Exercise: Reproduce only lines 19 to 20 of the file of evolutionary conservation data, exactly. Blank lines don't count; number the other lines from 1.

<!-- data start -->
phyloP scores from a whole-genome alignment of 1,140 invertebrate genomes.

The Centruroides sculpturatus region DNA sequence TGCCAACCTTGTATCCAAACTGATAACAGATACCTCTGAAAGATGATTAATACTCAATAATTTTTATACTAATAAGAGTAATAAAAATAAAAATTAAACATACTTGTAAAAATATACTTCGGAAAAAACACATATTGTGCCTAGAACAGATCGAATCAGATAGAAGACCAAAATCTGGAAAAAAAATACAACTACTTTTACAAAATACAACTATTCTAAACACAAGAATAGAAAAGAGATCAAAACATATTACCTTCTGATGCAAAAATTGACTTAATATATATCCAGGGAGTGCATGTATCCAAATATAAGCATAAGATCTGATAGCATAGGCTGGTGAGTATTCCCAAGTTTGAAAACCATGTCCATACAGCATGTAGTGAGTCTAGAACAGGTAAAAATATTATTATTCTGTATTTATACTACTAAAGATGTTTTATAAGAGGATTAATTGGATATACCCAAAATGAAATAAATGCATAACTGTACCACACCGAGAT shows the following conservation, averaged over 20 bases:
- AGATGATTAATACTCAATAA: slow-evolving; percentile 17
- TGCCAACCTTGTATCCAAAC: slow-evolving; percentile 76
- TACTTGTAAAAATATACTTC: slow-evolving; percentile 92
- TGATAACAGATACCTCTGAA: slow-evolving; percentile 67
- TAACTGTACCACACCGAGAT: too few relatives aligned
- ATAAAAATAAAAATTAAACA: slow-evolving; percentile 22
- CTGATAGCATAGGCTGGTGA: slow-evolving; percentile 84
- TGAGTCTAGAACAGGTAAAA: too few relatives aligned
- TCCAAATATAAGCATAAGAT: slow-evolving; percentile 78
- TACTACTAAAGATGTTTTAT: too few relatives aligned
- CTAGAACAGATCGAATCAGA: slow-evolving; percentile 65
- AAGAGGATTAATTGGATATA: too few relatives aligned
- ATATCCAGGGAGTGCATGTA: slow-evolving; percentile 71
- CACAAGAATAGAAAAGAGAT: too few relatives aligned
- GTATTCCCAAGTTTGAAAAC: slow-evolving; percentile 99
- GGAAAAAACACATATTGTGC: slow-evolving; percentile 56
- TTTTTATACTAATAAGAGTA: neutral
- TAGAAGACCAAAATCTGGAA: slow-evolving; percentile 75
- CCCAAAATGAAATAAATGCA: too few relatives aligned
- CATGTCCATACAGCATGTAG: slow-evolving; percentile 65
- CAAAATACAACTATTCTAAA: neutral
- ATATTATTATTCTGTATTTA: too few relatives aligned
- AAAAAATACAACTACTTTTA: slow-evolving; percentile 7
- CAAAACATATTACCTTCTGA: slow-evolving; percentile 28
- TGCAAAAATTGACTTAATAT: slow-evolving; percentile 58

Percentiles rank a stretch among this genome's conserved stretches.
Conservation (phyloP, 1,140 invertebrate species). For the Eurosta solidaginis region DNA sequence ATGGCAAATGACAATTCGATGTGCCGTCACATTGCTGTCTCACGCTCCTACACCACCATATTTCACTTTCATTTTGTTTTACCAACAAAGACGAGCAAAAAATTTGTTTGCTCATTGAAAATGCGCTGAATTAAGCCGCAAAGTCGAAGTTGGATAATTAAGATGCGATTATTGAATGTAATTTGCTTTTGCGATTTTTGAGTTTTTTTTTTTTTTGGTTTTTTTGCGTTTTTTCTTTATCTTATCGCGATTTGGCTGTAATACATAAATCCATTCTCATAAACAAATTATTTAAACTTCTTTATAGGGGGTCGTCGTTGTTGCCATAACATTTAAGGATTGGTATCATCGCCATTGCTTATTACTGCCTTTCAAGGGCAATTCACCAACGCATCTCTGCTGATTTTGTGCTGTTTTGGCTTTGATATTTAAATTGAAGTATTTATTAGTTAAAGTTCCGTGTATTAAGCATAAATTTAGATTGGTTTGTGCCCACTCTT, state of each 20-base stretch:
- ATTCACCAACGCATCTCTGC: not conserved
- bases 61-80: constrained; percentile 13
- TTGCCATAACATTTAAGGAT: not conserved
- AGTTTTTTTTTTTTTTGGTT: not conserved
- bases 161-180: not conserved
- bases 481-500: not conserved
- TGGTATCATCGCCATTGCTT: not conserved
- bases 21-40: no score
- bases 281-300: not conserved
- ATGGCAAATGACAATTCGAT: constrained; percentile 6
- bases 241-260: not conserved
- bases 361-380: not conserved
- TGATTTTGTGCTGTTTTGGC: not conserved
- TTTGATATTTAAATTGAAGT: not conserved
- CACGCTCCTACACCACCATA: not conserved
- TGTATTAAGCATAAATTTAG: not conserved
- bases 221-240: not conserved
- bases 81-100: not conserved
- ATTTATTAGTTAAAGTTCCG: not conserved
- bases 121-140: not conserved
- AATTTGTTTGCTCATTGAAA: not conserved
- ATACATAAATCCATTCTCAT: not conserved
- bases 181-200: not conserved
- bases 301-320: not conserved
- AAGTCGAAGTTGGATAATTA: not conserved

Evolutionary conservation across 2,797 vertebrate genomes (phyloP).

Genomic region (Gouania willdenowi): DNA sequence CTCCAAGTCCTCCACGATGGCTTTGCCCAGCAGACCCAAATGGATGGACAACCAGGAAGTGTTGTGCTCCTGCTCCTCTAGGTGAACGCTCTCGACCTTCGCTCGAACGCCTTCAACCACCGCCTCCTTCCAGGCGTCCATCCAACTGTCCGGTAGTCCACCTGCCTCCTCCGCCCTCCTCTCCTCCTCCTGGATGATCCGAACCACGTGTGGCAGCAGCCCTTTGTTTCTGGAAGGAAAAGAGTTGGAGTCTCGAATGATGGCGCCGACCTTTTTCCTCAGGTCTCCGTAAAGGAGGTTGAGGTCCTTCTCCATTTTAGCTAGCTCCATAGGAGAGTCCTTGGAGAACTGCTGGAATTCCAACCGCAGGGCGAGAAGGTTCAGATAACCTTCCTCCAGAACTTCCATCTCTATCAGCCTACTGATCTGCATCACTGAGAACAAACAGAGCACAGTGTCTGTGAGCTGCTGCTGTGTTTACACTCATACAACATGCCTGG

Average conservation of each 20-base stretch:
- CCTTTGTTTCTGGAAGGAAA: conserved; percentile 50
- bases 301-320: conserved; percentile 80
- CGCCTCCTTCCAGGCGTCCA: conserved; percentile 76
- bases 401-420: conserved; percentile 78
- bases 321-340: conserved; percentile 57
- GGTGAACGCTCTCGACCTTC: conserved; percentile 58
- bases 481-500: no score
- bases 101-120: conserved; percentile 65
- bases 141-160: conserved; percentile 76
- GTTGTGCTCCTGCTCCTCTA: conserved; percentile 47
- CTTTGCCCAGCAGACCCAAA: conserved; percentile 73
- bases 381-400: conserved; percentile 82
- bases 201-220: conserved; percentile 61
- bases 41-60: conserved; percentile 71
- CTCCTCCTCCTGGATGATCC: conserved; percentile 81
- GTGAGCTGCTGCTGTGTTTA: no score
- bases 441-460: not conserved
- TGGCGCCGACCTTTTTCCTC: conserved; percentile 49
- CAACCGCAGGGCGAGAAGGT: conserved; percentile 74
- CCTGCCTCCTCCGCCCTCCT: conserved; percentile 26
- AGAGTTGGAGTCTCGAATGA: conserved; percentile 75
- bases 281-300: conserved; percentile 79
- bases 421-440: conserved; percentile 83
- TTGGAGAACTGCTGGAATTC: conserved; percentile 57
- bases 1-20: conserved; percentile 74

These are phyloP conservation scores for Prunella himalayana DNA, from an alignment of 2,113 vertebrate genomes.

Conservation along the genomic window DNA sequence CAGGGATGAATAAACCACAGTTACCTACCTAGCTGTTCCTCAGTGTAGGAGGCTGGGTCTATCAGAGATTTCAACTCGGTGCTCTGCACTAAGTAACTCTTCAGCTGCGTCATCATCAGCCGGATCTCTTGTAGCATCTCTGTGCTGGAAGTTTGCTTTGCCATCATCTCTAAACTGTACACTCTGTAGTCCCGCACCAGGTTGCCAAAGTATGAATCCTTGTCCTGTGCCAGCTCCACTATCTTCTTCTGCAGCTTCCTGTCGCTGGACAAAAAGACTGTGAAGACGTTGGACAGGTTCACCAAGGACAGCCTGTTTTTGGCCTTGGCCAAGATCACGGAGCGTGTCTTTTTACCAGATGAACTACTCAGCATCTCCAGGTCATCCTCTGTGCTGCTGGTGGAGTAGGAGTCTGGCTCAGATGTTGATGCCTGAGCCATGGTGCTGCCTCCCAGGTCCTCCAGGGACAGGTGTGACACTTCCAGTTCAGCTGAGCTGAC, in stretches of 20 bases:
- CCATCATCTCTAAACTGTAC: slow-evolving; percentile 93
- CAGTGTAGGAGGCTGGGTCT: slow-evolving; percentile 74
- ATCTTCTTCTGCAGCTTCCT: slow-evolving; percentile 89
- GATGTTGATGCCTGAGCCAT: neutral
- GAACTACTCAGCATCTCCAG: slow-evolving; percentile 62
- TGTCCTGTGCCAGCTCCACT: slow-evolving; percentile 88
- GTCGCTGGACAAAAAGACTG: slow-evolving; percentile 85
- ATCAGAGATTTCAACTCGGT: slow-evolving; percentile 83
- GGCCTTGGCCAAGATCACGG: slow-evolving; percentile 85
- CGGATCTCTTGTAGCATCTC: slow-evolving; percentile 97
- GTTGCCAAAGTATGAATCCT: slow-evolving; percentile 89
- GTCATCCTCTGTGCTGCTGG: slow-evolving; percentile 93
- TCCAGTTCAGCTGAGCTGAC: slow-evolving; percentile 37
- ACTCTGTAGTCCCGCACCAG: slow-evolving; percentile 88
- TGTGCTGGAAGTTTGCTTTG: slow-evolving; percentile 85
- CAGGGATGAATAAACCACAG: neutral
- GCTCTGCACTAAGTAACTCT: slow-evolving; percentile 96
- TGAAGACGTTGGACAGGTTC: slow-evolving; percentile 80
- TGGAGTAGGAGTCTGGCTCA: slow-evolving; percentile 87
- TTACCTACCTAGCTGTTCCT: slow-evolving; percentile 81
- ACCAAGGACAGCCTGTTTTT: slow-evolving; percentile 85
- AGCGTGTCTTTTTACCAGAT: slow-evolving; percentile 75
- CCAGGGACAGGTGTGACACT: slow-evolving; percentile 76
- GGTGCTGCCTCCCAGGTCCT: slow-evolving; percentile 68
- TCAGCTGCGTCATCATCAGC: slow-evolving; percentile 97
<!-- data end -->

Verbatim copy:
- TTTTTATACTAATAAGAGTA: neutral
- TAGAAGACCAAAATCTGGAA: slow-evolving; percentile 75